Whenever I have a look at Spassky's games they bring to my mind this man with dead calm demeanour, with occasional conflicted smile!

May-10-15
Premium Chessgames Member
  TheFocus: <What the devil possessed me to reply 1. ... e5?? I compltely forgot that Spassky, like Spielmann in the past, very much likes to play the King's Gambit> (on their famous game in the 1960 USSR Championship) - David Bronstein.
May-10-15  nestorparma: Another neat example of Najdorf's saying: "whenever Spassky sacks a piece it's time to resign"
Oct-14-15
Premium Chessgames Member
  Alex Schindler: Why not 15...exf1Q+? What does the zwischenzug cost black?

I feel like these are the last great players to use the kings gambit to powerful effect. Whether Fischers article or the positional revolution that followed him is responsible, I dunno. But I'd enjoy a revival.

Nov-14-15
Premium Chessgames Member
  NeverAgain: Alex Schindler: <15...exf1Q+> has been found by RandomVisitor to lead to drawn positions as far back as 2006 on the 6th page of kibitzing for this game:

Spassky vs Bronstein, 1960 (kibitz #170)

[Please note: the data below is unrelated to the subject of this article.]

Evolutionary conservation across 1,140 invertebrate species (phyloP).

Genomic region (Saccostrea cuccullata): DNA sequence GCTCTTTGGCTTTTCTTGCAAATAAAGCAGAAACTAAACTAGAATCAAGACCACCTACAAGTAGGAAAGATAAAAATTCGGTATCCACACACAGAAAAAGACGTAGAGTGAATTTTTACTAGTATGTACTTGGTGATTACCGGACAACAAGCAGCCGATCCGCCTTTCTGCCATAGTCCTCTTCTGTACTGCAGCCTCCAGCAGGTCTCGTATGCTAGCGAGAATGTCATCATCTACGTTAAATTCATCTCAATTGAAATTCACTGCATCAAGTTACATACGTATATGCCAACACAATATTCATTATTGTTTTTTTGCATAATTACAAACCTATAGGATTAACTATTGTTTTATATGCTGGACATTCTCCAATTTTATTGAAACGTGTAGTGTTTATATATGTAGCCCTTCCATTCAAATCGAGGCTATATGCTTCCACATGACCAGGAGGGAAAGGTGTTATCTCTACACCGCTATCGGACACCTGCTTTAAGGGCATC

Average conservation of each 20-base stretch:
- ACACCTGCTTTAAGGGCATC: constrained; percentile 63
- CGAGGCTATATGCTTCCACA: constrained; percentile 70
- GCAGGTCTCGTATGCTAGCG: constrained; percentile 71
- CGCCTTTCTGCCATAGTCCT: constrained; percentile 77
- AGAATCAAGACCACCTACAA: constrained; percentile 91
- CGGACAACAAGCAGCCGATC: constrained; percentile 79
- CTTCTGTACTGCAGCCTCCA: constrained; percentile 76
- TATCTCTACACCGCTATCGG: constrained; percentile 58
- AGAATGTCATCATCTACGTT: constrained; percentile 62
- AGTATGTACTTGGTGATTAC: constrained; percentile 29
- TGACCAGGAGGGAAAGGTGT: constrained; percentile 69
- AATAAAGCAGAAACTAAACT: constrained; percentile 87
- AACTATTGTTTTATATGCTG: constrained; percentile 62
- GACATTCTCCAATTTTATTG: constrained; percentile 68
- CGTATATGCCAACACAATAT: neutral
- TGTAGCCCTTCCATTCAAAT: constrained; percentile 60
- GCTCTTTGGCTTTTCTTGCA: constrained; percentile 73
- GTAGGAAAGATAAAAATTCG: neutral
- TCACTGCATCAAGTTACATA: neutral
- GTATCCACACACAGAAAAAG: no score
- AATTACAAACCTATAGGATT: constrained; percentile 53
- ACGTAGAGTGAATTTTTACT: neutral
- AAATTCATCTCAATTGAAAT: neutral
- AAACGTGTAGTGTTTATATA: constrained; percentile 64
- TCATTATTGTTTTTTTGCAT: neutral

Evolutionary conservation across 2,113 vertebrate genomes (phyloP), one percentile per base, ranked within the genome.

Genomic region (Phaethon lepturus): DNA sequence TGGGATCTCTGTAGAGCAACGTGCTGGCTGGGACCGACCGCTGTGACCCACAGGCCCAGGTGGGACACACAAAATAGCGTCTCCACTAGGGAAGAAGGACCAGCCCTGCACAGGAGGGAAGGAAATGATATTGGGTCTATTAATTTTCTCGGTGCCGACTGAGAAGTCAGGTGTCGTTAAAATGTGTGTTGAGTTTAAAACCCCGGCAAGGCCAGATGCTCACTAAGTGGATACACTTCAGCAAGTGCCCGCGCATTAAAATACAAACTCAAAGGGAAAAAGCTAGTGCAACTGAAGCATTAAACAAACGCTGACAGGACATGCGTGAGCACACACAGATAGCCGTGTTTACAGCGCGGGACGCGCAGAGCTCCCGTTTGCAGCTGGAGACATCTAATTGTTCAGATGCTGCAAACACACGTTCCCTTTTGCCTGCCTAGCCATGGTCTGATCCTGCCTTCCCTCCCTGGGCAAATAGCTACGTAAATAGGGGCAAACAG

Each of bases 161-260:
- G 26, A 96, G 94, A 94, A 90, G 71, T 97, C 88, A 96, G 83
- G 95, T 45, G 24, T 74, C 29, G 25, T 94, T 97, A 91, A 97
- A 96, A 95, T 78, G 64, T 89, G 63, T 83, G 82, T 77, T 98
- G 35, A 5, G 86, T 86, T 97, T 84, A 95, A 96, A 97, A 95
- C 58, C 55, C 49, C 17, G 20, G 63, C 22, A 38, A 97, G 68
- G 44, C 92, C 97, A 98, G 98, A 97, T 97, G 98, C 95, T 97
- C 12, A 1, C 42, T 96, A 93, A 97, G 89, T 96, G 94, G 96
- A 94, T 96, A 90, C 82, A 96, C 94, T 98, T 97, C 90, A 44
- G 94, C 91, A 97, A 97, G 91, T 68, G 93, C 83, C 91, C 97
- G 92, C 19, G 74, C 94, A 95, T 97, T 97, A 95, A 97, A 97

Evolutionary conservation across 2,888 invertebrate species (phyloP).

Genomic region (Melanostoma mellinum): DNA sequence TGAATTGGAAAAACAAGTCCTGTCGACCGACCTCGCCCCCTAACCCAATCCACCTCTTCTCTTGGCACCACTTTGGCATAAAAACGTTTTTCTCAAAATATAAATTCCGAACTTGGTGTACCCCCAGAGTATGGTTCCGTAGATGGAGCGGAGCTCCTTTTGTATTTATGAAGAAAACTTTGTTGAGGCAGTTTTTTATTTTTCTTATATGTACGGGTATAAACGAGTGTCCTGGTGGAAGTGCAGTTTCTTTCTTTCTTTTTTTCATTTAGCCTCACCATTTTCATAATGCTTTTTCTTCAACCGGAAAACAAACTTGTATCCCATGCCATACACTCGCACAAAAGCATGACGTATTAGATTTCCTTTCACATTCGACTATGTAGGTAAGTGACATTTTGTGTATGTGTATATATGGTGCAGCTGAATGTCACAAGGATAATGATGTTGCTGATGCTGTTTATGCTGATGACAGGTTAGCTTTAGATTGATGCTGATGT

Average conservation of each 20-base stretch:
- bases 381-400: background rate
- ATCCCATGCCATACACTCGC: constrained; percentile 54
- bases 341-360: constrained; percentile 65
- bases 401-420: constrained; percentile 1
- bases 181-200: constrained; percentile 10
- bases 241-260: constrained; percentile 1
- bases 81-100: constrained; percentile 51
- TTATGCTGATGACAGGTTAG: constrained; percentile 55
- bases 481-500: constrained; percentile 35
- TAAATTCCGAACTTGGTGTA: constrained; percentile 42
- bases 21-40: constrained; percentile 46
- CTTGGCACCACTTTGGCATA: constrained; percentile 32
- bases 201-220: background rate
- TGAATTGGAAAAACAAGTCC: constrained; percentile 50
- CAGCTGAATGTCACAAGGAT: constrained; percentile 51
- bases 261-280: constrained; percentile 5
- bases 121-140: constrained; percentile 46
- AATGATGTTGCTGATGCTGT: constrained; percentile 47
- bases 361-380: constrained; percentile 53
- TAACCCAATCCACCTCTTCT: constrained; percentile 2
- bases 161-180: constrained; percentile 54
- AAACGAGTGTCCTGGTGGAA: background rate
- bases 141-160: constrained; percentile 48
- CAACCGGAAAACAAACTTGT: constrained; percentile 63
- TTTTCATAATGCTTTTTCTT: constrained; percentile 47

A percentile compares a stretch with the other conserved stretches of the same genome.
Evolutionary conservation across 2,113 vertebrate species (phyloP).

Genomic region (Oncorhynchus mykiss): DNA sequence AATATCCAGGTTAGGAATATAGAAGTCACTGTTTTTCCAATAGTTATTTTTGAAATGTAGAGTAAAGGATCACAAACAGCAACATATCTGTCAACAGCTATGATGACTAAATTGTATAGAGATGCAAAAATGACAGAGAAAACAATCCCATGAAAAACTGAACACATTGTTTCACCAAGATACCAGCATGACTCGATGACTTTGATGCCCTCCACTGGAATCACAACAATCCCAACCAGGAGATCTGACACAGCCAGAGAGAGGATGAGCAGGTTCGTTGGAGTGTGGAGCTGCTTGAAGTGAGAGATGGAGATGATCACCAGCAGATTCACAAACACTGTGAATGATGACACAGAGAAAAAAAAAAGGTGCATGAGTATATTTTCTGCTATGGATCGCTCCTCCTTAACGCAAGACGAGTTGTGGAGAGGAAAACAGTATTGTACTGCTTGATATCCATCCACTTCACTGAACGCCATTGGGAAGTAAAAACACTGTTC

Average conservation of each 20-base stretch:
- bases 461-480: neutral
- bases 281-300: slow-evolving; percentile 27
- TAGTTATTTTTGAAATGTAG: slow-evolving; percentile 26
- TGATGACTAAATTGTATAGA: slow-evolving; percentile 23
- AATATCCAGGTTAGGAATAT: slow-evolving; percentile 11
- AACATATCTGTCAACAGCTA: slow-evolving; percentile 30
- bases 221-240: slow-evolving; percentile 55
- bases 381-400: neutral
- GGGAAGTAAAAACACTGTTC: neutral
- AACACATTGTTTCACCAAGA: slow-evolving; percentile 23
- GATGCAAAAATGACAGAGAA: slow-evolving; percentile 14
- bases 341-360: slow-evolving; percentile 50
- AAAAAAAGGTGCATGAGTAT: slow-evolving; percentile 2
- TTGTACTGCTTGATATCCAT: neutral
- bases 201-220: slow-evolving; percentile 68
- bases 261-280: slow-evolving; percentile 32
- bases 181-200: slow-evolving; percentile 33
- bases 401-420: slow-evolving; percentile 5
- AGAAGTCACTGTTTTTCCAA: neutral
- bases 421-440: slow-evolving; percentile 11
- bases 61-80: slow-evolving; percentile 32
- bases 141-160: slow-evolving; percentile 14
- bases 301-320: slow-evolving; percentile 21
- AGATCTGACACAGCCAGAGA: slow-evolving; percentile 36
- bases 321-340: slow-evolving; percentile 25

Extra-deep (d=42+) analysis done with a recent Stockfish dev build (161015) confirms that the move pretty much results in a draw by force.

15...exf1Q+

<15...Bxd6> can be played first, which merely leads to a transposition, despite what this confusing post by SirChrislov seems to claim - Spassky vs Bronstein, 1960 (kibitz #307)):

<<15...Nf8?> Bronstein could easily see that 15...exf1(Q)+ 16.Rxf1 loses to 17.Nxf7+! in an echo of the note 14.Qd3 (17...Kxf7 18.Ne5 Kg8 19.Qh7+!). But Black can accept the rook under safer conditions if he inserts 15...Bxd6!>

If you look closely, he makes two moves for White in a row in the first sentence. Perhaps he meant "could easily see that 15...exf1(Q)+ 16.Rxf1 <cxd6> loses to 17.Nxf7+!".

16.Rxf1 Bxd6


click for larger view

17.Qh7+ Kf8 18.cxd6 cxd6 19.Qh8+ Ke7 20.Re1+ Ne5 21.Qxg7


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RandomVisitor examined several Black alternatives at this point, including an immediate <21...Qb6> and the crazy-looking <21...Bh3>, as leading to an even position. Stockfish confirms only <21...Be6>, all other alternatives leave White with an advantage.

21...Rg8 22.Qxh6 Be6 23.dxe5 Qb6+ 24.Kh1


click for larger view

And now after both 24...d5 and 24...Qf2 SF sees no better course for White than to take a perpetual check

a) 24...d5 25.Qf6+ Kd7 26.Ng5 Qb4 27.Ba4+ Qxa4 28.Nxe6 fxe6 29.Qf7+ Kc6 30.Rc1+ Kb6 31.Qxe6+ Ka5 32.Qxd5+ Ka6 33.Qd3+ Qb5 34.Qd6+ Qb6 35.Qd3+ Qb5


click for larger view

b) 24...Qf2 25.exd6+ Kxd6 26.Qf4+ Ke7 27.Qc7+ Ke8 28.Ba4+ Kf8 29.Qd6+ Kg7 30.Qf4 Kf8 31.Qd6+


click for larger view

Thus 15.Nd6 objectively deserves a question mark for throwing away a winning advantage [1.44/42]. It's a beautiful move that nevertheless won the game and as such will be continued to be admired, whatever computers might say.

Jan-02-16
Premium Chessgames Member
  Sally Simpson: Just watch the chess bit in the 'From Russia with Love' film.